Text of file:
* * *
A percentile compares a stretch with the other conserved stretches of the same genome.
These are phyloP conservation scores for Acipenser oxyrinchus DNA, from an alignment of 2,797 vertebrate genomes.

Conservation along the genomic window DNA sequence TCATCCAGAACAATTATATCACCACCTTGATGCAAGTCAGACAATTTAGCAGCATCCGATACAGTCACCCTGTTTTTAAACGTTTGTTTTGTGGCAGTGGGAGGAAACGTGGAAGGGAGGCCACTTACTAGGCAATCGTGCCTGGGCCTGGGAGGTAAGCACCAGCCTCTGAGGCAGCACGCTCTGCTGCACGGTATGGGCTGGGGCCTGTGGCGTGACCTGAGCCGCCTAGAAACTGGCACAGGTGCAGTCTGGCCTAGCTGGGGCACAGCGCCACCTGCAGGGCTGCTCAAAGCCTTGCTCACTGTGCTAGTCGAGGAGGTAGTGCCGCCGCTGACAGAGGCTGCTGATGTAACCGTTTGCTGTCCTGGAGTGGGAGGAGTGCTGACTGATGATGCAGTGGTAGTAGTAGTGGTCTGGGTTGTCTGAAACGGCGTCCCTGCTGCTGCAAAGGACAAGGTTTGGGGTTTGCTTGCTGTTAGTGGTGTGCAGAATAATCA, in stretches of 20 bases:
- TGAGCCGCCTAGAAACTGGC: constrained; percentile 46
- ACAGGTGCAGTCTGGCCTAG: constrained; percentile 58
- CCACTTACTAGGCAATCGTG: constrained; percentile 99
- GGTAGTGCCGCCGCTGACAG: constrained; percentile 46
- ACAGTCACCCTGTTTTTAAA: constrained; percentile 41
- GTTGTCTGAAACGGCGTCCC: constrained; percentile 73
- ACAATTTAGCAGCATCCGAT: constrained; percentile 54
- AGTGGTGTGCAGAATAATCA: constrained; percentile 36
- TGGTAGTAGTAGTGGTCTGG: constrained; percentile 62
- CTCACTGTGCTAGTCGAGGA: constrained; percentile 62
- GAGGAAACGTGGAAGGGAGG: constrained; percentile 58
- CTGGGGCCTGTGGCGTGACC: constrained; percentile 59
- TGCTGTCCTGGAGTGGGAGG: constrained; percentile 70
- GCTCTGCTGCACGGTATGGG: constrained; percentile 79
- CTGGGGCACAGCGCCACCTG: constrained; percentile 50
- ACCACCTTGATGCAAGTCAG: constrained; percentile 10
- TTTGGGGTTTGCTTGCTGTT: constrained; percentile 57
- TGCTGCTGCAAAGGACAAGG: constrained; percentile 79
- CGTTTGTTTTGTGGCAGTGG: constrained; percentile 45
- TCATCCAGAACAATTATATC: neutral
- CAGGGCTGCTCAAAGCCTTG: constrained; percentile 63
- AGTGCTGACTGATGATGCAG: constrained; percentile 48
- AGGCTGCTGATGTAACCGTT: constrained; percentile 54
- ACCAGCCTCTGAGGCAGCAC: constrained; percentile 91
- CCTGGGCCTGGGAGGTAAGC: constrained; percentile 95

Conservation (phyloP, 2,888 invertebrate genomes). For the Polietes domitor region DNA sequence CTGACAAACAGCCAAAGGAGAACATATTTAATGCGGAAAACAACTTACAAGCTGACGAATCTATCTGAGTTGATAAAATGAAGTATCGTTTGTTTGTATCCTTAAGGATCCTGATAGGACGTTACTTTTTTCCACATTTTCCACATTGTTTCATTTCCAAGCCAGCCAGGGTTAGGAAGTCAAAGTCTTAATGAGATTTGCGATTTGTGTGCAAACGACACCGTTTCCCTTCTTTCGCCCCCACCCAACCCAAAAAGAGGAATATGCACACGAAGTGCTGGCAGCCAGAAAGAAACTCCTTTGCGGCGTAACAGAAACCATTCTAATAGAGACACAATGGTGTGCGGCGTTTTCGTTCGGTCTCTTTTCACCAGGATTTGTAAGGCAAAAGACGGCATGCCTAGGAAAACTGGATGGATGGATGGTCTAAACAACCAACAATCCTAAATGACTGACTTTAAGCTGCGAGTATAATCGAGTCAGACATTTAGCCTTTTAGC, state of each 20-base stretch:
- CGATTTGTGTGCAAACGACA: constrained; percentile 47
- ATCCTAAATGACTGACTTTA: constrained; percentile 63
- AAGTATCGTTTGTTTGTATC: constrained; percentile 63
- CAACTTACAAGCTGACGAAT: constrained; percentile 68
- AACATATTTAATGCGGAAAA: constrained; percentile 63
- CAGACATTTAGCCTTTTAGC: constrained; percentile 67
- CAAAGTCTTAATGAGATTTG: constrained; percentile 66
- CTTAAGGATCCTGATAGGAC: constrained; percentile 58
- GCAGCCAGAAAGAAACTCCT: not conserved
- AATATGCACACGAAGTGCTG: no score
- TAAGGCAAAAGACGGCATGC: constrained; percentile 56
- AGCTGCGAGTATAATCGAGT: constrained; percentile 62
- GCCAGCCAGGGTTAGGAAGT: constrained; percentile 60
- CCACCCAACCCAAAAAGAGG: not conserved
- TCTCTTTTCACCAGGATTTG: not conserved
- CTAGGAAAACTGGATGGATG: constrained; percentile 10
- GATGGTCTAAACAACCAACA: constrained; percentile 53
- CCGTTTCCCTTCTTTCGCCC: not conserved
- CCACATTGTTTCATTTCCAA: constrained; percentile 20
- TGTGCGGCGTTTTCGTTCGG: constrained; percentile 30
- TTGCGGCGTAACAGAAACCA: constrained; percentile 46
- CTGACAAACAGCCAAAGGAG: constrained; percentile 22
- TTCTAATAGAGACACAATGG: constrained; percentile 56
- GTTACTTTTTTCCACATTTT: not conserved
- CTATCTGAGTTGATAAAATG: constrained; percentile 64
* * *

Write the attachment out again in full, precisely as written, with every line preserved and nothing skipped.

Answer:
A percentile compares a stretch with the other conserved stretches of the same genome.
These are phyloP conservation scores for Acipenser oxyrinchus DNA, from an alignment of 2,797 vertebrate genomes.

Conservation along the genomic window DNA sequence TCATCCAGAACAATTATATCACCACCTTGATGCAAGTCAGACAATTTAGCAGCATCCGATACAGTCACCCTGTTTTTAAACGTTTGTTTTGTGGCAGTGGGAGGAAACGTGGAAGGGAGGCCACTTACTAGGCAATCGTGCCTGGGCCTGGGAGGTAAGCACCAGCCTCTGAGGCAGCACGCTCTGCTGCACGGTATGGGCTGGGGCCTGTGGCGTGACCTGAGCCGCCTAGAAACTGGCACAGGTGCAGTCTGGCCTAGCTGGGGCACAGCGCCACCTGCAGGGCTGCTCAAAGCCTTGCTCACTGTGCTAGTCGAGGAGGTAGTGCCGCCGCTGACAGAGGCTGCTGATGTAACCGTTTGCTGTCCTGGAGTGGGAGGAGTGCTGACTGATGATGCAGTGGTAGTAGTAGTGGTCTGGGTTGTCTGAAACGGCGTCCCTGCTGCTGCAAAGGACAAGGTTTGGGGTTTGCTTGCTGTTAGTGGTGTGCAGAATAATCA, in stretches of 20 bases:
- TGAGCCGCCTAGAAACTGGC: constrained; percentile 46
- ACAGGTGCAGTCTGGCCTAG: constrained; percentile 58
- CCACTTACTAGGCAATCGTG: constrained; percentile 99
- GGTAGTGCCGCCGCTGACAG: constrained; percentile 46
- ACAGTCACCCTGTTTTTAAA: constrained; percentile 41
- GTTGTCTGAAACGGCGTCCC: constrained; percentile 73
- ACAATTTAGCAGCATCCGAT: constrained; percentile 54
- AGTGGTGTGCAGAATAATCA: constrained; percentile 36
- TGGTAGTAGTAGTGGTCTGG: constrained; percentile 62
- CTCACTGTGCTAGTCGAGGA: constrained; percentile 62
- GAGGAAACGTGGAAGGGAGG: constrained; percentile 58
- CTGGGGCCTGTGGCGTGACC: constrained; percentile 59
- TGCTGTCCTGGAGTGGGAGG: constrained; percentile 70
- GCTCTGCTGCACGGTATGGG: constrained; percentile 79
- CTGGGGCACAGCGCCACCTG: constrained; percentile 50
- ACCACCTTGATGCAAGTCAG: constrained; percentile 10
- TTTGGGGTTTGCTTGCTGTT: constrained; percentile 57
- TGCTGCTGCAAAGGACAAGG: constrained; percentile 79
- CGTTTGTTTTGTGGCAGTGG: constrained; percentile 45
- TCATCCAGAACAATTATATC: neutral
- CAGGGCTGCTCAAAGCCTTG: constrained; percentile 63
- AGTGCTGACTGATGATGCAG: constrained; percentile 48
- AGGCTGCTGATGTAACCGTT: constrained; percentile 54
- ACCAGCCTCTGAGGCAGCAC: constrained; percentile 91
- CCTGGGCCTGGGAGGTAAGC: constrained; percentile 95

Conservation (phyloP, 2,888 invertebrate genomes). For the Polietes domitor region DNA sequence CTGACAAACAGCCAAAGGAGAACATATTTAATGCGGAAAACAACTTACAAGCTGACGAATCTATCTGAGTTGATAAAATGAAGTATCGTTTGTTTGTATCCTTAAGGATCCTGATAGGACGTTACTTTTTTCCACATTTTCCACATTGTTTCATTTCCAAGCCAGCCAGGGTTAGGAAGTCAAAGTCTTAATGAGATTTGCGATTTGTGTGCAAACGACACCGTTTCCCTTCTTTCGCCCCCACCCAACCCAAAAAGAGGAATATGCACACGAAGTGCTGGCAGCCAGAAAGAAACTCCTTTGCGGCGTAACAGAAACCATTCTAATAGAGACACAATGGTGTGCGGCGTTTTCGTTCGGTCTCTTTTCACCAGGATTTGTAAGGCAAAAGACGGCATGCCTAGGAAAACTGGATGGATGGATGGTCTAAACAACCAACAATCCTAAATGACTGACTTTAAGCTGCGAGTATAATCGAGTCAGACATTTAGCCTTTTAGC, state of each 20-base stretch:
- CGATTTGTGTGCAAACGACA: constrained; percentile 47
- ATCCTAAATGACTGACTTTA: constrained; percentile 63
- AAGTATCGTTTGTTTGTATC: constrained; percentile 63
- CAACTTACAAGCTGACGAAT: constrained; percentile 68
- AACATATTTAATGCGGAAAA: constrained; percentile 63
- CAGACATTTAGCCTTTTAGC: constrained; percentile 67
- CAAAGTCTTAATGAGATTTG: constrained; percentile 66
- CTTAAGGATCCTGATAGGAC: constrained; percentile 58
- GCAGCCAGAAAGAAACTCCT: not conserved
- AATATGCACACGAAGTGCTG: no score
- TAAGGCAAAAGACGGCATGC: constrained; percentile 56
- AGCTGCGAGTATAATCGAGT: constrained; percentile 62
- GCCAGCCAGGGTTAGGAAGT: constrained; percentile 60
- CCACCCAACCCAAAAAGAGG: not conserved
- TCTCTTTTCACCAGGATTTG: not conserved
- CTAGGAAAACTGGATGGATG: constrained; percentile 10
- GATGGTCTAAACAACCAACA: constrained; percentile 53
- CCGTTTCCCTTCTTTCGCCC: not conserved
- CCACATTGTTTCATTTCCAA: constrained; percentile 20
- TGTGCGGCGTTTTCGTTCGG: constrained; percentile 30
- TTGCGGCGTAACAGAAACCA: constrained; percentile 46
- CTGACAAACAGCCAAAGGAG: constrained; percentile 22
- TTCTAATAGAGACACAATGG: constrained; percentile 56
- GTTACTTTTTTCCACATTTT: not conserved
- CTATCTGAGTTGATAAAATG: constrained; percentile 64